Some of Ballarat's top police members have voiced their concerns over the sheer amount of car fires that have happened this year.
The Courier has reported on a minimum of 20 separate suspicious car fires in 2019, which amounts to on average one car fire every three-and-a-half days.
Detective Senior Sergeant Tim Argall says the frequency of the blazes are a major worry for police.
"It's a big concern," he said.
Senior Sergeant Argall says the types of offences always fall into two distinct categories.
"The majority of these blazes are a result of cars that have been stolen and subsequently dumped after joy-rides or further offending," he said.
"They're dumped out of town and torched, presumably to destroy evidence."
When looking at what the public can do to help protect themselves against these types of offences, Senior Sergeant Argall says securing your property is the most important thing to do.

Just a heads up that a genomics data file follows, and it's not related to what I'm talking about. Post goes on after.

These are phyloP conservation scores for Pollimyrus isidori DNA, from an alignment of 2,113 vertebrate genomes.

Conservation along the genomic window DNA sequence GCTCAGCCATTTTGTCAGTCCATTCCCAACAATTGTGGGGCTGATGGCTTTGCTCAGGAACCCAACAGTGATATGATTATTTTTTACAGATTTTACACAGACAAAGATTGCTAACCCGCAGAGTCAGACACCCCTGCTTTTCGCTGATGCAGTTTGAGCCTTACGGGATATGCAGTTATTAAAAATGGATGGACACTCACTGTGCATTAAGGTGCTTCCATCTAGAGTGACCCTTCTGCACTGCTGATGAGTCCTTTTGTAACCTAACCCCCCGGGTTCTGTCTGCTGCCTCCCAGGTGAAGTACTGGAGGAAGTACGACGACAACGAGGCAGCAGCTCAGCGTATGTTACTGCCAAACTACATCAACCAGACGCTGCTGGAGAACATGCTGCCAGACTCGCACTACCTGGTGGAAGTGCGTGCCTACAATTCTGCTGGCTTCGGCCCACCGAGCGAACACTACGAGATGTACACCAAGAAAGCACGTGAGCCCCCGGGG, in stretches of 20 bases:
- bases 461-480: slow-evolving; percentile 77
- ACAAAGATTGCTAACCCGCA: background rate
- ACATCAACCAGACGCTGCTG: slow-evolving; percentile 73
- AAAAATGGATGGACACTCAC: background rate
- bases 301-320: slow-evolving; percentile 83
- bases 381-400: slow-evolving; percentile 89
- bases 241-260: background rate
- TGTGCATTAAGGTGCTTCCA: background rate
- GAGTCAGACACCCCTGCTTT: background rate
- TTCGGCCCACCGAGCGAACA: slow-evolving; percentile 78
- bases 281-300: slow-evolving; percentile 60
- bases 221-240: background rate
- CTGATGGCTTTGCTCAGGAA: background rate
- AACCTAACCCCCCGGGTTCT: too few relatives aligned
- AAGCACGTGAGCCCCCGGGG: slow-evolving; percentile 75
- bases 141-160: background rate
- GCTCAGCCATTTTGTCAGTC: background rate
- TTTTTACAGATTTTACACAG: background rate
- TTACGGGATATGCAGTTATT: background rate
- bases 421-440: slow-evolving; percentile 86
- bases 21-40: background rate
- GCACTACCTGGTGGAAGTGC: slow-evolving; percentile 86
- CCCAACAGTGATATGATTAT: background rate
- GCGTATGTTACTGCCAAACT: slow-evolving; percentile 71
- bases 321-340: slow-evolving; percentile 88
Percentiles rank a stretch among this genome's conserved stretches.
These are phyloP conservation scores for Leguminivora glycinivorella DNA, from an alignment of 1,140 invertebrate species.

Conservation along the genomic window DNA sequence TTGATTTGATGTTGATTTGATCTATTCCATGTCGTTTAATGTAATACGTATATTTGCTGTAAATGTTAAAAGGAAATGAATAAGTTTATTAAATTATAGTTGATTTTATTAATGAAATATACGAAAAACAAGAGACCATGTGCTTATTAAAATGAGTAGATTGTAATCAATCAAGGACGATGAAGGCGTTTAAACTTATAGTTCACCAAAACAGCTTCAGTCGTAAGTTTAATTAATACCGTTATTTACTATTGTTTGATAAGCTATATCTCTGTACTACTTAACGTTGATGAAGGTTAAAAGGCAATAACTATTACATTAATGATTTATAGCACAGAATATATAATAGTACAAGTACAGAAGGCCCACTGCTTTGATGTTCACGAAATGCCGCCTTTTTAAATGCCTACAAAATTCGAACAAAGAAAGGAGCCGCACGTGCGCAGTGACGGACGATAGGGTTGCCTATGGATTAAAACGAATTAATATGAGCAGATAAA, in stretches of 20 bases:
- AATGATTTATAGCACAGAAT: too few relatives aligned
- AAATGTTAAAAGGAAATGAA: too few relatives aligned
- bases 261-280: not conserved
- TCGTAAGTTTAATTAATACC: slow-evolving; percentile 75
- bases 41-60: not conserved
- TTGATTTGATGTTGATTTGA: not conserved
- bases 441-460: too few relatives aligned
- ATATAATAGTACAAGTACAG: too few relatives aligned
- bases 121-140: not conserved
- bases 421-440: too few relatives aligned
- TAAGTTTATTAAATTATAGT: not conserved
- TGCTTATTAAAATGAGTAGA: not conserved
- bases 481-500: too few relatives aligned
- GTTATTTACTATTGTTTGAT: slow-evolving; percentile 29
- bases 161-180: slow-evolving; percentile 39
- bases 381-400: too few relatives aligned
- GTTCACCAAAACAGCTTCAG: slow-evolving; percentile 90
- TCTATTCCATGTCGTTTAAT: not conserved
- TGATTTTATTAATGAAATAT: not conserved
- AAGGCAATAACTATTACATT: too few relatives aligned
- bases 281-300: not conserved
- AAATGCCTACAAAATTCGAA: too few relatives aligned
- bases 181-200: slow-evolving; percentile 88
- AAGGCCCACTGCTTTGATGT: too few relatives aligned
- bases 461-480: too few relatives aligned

"Ensuring your car, garage and homes are locked goes a long way. These offenders are often opportunistic crooks who will check if you've left your car unlocked or home unlocked. They'll just keep searching until they can't get any further and then go to the next home."
These type of stealing and dumping incidents carry a significant fire risk, as they are often dumped in heavily bushed areas, carrying the potential for grass fires.
The second type of offending is potentially more disturbing, as it appears to be something nearly impossible for some to protect against.
At least five of the 20 car fires have occurred via cars being deliberately set alight on the street or in driveways, including two on Sunday night.
Unfortunately, Senior Sergeant Argall said there's 'not a whole lot people can do' in protecting their cars near or on their property from this small group of recidivist offenders.
"A large quantity of Ballarat lives in homes without garages and car ports. These random offenders are hard to patrol."
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